The Anatomy & Pictures Of The Snail Helix Aspersa Müller

The Brown Garden Snail: species named in honor of Otto Friedrich Müller: Helix Aspersa Müller

Here are pictures of a celebrity: the Helix Aspersa Müller.

For the first time, the species was described as Helix Aspersa (speckled snail) by the Danish naturalist Otto Friedrich Müller in 1774.

Otto Friedrich Müller was a member of the Academia Caesarea Leopoldina, the Royal Scandinavian Academy of Sciences, the Paris Academy of Sciences and the Berlin Society of Friends of Natural Science and had a lasting impact on zoological studies across Europe.

Petit Gris Ecargot: as it is known in France. The color of their skin varies from albino white to black.

Anatomy of a Land Snail

Notice how similar they look to human organs.

anatomy of snail

The common names of this species is «Escargot petit gris» in French and «Brown garden snail» in English. In Greece it is referred to as «Kritikos kochlios».

The snail H. Aspersa (Cornu Aspersum) has spherical shape with the larger diametre of the shell ranging from 25 to 40 mm and the height from 25 to 35 mm.

The shell of snails is multicoloured and varies from light yellow to dark brown.

Snail bubbling its precious serum


Over the shells there are dark elongated zones of various types and colours.

Land snails secrete a substance rich in antioxidants when they come out of the shell after estivating (similar to hybernating but done in the hot season). They do it to avoid damage to their skin when coming into an atmosphere plenty of oxygen after their metabolism what arrested inside the shell with no oxygen.

The increase in the baseline activity of key antioxidant enzymes, as well as ‘secondary’ enzymatic defenses, and/or glutathione levels in preparation for a putative oxidative stressful situation arising from tissue reoxygenation seem to be the preferred evolutionary adaptation of the Helix Aspersa Müller.

1. Reference Scientific Paper: Animal response to drastic changes in oxygen availability and
physiological oxidative stress. Comparative Biochemistry and Physiology Part C 133 (2002) 537–556. Marcelo Hermes-Lima, Tania Zenteno
Oxyradical Research Group, Departamento de Biologia Celular, Universidade de Bras ́ılia, Bras ́ılia, DF 70910-900, Brazil. Centro de Investigaciones Biolo ́gicas del Noroeste, S.C., Acuacultura y Biotecnolog ́ıa Marina, Mar Bermejo 195, Playa Palo Santa Rita, La Paz, Baja California Sur, CP 23090, Mexico.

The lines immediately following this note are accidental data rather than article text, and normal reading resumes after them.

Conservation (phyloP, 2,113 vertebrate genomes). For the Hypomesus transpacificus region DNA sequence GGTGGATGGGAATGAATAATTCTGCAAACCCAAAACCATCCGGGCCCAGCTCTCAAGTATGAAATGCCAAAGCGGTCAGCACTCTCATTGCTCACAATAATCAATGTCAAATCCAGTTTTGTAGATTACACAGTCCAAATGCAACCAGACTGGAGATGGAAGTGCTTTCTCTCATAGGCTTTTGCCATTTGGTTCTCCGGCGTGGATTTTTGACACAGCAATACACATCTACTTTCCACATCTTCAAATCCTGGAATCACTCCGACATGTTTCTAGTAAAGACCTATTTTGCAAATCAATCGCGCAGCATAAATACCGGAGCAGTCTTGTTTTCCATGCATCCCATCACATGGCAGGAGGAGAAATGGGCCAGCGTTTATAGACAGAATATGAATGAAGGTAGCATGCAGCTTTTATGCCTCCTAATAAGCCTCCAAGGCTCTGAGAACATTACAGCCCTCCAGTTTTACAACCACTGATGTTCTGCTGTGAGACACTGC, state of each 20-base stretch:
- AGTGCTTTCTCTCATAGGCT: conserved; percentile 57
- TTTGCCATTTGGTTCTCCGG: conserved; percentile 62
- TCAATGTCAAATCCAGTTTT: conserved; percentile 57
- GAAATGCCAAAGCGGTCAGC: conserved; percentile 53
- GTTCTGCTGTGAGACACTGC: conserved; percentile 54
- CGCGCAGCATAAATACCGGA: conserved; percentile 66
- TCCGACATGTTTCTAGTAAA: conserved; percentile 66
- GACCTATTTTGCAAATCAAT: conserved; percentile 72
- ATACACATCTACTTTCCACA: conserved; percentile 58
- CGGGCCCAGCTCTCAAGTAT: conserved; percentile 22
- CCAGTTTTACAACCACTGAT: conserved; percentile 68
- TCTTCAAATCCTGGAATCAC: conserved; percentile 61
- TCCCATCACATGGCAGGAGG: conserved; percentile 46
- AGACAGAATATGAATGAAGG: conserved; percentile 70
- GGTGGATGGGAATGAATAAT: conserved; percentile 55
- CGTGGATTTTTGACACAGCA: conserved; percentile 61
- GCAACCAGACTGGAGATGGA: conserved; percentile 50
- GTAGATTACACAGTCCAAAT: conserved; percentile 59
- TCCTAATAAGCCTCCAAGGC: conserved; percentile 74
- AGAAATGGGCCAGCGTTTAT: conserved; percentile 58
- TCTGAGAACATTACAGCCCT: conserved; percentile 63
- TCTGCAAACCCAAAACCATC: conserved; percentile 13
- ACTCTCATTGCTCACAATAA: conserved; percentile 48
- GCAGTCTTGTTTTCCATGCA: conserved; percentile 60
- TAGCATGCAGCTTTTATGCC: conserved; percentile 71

2. Hypometabolism, antioxidant defenses and free radical metabolism in the pulmonate land snail Helix aspersa. doi: 10.1242/​jeb.00124 February 15, 2003 J Exp Biol 206, 675-685. Gabriella R. Ramos-Vasconcelos and Marcelo Hermes-Lima.

the organs of snails

Snails move by laying down a bed of viscous secretion or mucus, most of which it leaves behind as a glistening trail. The mucus also serves to predigest their food, giving rise to their zoological name, gastropod, meaning ‘stomach-foot’, although the actual stomach and intestines of the snail are up inside its shell.

This snail species secretes a similar secretion to heal its skin and organs when bitten by birds or other predators: insects and small mamals.

Snails present a Macrophage Migration Inhibitory Factor (MIF) molecule among its tissues. This was one of the first mammalian cytokines to be discovered and has been described as a pivotal regulator of innate immune and inflammatory responses in mammals. It stimulates the proliferation of quiescent or dormant fibroblasts, the cells that are responsible for the creation of all the structures, tissues and cells of our skin.

That is the basis of the rationale of using the snail secretions to regenerate human skin